Yemen army captures Houthi leader, 8 Hezbollah members in Saada

A Yemeni fighter from the Amalqa Brigades stands pointing a Kalashnikov assault rifle towards a crossed-out plastered poster of the Houthi leader Abdulmalik al-Houthi. (File photo: AFP)
Updated 25 June 2018
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Yemen army captures Houthi leader, 8 Hezbollah members in Saada

  • Forces carried out an operation that captured the leader of the militia along with eight military experts from Hezbollah
  • The commander of the third brigade said the battles lasted a week in Mount al-Ruqi and surrounding areas

RIYADH: The Saudi-led coalition battling rebels in Yemen on Monday said its forces killed eight members of Lebanon’s militant group Hezbollah in an air strike in northern Yemen, near the Saudi border.
“The coalition killed 41 terrorist elements in Maran and destroyed their vehicles and equipment. Among the dead were eight members of Lebanese Hezbollah, including a commander,” coalition spokesman Col. Turki Al-Maliki said in a statement, without offering details on how the fighters were killed.
Maran is in Saada province, a stronghold of Yemen’s Houthi rebels who are backed by Iran.
It was the first official announcement by the coalition of Lebanese Hezbollah fighters being killed in Yemen although Al-Maliki told AFP it was “not the first time.”
Hezbollah did not immediately respond to AFP’s request for comment on the claim.
The coalition has frequently accused Iran of providing weapons to the Houthis, namely ballistic missiles that have targeted the kingdom with increasing frequency.
Iran, also a backer of Hezbollah, has repeatedly denied arming the Houthis.
At press conference in Riyadh, Al-Maliki said the Hezbollah fighters were part of a group heading to the Saudi border when they were spotted by their surveillance network.
“Terrorist members... from Hezbollah and from the Iranian regime are coming to help the rebels launch ballistic missiles and train them in combat,” he said.
“Both Iran and... Hezbollah must stop sending military experts to Yemen.”
In a November interview with CNN, Saudi Foreign Minister Adel Al-Jubeir accused Hezbollah of firing a missile provided by Iran at the kingdom from Yemeni territory. Hezbollah denied that claim.
Monday’s announcement comes as Yemeni pro-government forces are locked in heavy battles with Houthi rebels as they press an offensive backed by Saudi Arabia and the United Arab Emirates to retake the key aid hub of Hodeida.
UN envoy Martin Griffiths, who held talks in the rebel-held capital Sanaa last week to avoid military confrontation in Hodeida, is set to visit the southern port city of Aden on Wednesday for talks with Yemen’s Saudi-backed President Abedrabbo Mansour Hadi.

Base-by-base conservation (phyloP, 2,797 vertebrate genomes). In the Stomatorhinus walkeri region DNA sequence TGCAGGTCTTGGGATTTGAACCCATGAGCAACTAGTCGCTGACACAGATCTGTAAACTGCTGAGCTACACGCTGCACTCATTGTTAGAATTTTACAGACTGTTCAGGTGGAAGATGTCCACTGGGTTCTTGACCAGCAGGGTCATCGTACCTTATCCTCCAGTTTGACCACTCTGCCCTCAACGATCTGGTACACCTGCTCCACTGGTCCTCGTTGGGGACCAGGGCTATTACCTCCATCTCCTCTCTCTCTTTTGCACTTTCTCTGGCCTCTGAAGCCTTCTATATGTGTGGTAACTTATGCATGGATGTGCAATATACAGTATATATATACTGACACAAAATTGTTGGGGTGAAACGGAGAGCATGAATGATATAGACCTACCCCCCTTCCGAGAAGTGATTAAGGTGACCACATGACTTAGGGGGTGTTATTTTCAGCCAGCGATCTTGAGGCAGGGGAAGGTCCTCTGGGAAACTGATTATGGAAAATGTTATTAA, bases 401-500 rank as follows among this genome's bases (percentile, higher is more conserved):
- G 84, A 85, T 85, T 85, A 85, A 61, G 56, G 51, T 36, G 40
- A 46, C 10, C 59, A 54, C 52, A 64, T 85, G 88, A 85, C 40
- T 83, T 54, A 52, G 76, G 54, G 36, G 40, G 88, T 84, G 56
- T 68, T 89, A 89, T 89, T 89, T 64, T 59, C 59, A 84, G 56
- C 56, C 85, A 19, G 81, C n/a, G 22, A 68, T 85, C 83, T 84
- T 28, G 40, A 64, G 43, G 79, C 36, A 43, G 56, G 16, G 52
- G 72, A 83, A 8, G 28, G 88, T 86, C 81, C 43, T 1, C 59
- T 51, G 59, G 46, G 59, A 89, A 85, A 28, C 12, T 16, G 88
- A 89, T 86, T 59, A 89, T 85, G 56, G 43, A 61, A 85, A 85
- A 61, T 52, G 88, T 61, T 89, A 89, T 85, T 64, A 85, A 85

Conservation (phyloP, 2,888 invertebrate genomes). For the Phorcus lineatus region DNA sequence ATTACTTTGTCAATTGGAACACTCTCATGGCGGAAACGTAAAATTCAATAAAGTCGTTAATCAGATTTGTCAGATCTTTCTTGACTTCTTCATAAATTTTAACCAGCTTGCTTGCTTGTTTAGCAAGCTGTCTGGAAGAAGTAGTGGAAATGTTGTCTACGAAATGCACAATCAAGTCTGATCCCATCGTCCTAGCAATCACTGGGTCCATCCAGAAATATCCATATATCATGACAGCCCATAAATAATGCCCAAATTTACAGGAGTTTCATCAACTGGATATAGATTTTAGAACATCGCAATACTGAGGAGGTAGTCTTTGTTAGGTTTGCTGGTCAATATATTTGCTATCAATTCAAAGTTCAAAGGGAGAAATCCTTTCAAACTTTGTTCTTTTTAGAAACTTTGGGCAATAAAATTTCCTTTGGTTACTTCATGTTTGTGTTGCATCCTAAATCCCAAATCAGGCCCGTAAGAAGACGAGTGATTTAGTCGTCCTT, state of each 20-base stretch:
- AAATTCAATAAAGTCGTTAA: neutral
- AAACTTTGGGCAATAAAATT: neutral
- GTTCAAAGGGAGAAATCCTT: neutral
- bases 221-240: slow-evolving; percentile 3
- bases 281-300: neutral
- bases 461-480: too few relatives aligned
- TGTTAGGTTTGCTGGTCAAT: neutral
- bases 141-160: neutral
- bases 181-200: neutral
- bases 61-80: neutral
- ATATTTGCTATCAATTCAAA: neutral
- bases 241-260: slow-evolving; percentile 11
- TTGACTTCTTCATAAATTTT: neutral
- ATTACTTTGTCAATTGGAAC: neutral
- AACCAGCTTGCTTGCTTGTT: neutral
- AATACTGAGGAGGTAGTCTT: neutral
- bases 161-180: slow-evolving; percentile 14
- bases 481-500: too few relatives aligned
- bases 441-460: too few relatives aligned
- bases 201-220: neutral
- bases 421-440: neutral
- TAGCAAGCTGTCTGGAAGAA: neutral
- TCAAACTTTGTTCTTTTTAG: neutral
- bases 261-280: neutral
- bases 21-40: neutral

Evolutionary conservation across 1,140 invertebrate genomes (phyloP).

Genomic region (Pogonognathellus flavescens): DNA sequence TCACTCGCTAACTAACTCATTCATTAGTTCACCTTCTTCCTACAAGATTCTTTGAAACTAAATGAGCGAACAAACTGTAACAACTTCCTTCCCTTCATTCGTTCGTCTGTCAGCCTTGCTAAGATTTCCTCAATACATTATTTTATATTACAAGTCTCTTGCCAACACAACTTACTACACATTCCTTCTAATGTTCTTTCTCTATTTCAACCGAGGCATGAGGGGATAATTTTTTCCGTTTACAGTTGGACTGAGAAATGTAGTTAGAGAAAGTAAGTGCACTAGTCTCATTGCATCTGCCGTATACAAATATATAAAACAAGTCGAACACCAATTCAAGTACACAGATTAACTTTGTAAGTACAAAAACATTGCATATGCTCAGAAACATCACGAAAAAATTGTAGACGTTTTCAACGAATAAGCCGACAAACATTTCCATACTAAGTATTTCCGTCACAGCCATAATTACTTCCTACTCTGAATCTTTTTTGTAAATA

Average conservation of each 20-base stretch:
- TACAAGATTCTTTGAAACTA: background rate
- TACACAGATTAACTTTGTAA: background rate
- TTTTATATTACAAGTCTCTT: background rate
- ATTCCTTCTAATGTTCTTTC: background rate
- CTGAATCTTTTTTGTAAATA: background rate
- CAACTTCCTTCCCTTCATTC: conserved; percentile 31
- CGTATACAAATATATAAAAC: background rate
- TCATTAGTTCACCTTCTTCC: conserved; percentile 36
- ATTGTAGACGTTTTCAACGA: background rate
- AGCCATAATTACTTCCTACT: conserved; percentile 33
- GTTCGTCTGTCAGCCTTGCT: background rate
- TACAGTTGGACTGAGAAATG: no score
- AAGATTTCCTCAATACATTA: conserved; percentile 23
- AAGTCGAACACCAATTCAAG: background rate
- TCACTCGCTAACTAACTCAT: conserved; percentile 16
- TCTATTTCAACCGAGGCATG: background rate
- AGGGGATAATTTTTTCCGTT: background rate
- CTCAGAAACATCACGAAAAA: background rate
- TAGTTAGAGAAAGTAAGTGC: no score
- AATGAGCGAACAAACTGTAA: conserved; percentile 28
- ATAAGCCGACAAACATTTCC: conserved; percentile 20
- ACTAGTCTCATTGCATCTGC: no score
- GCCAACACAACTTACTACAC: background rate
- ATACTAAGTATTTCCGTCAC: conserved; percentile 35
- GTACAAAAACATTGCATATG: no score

Meanwhile the commander of the third brigade, Major General Abdul Karim Al-Sudai said the battles lasted a week in Mount al-Ruqi and surrounding areas.

He pointed out that the Arab coalition fighters supported the army during the operations and bombed militia positions.

 


Yemeni FM: Hezbollah’s interference in conflict will not be tolerated

Updated 31 min 44 sec ago
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Yemeni FM: Hezbollah’s interference in conflict will not be tolerated

LONDON: Yemeni Foreign Minister Khaled Al-Yamani revealed that his government was still waiting for Lebanon’s response to its complaint about Hezbollah’s involvement in the Yemeni conflict.
Al-Yamani told Asharq Al-Awsat that “Yemen will talk to any country whose nationals are involved in the conflict.”
The Yemeni foreign minister had previously sent a complaint to his Lebanese counterpart Gebran Bassil over Hezbollah’s interference in Yemen and described the Iran-backed party’s actions as a violation of joint Arab treaties.
“Lebanon will not allow itself to be hijacked by militias that claim to be part of the Lebanese system whilst they are commanded by the Wilayet Al-Faqih,” stated the minister.
“The secretary general of Hezbollah openly declared that he is a Khamenei soldier and that he is ready if confronted by war,” he continued. “Such statements do not make him part of the Lebanese national defense concept, but Iran’s idea of defense.”
Al-Yamani also revealed that his government is preparing to send a similar complaint to Iraq about intervention and recent statements made by extremist Shiite militias.
The Iran-backed Houthi militias are seeking to preserve their presence in Yemen and follow the example of Hezbollah, which is present alongside the political system in Lebanon, Al-Yamani noted.
Al-Yamani continued by saying that the Hezbollah has been obstructing political and social life in Lebanon, and that “the Yemeni government will not accept this. Any sovereign country that respects the rule of law will not accept the existence of militias like Hezbollah, which manages political life and imposes vetoes by force of its arms.”
When asked about the presence of Iranian experts in Yemen, Al-Yamani said that claims are difficult to verify, but that several Hezbollah members are part of the Houthi hierarchy.
“The militias would definitely not have had the ability to wage battles had they not received sufficient training by Hezbollah,” he added, revealing that the first thing that the militias did when they seized Sanaa was to release six Iranians from state prison.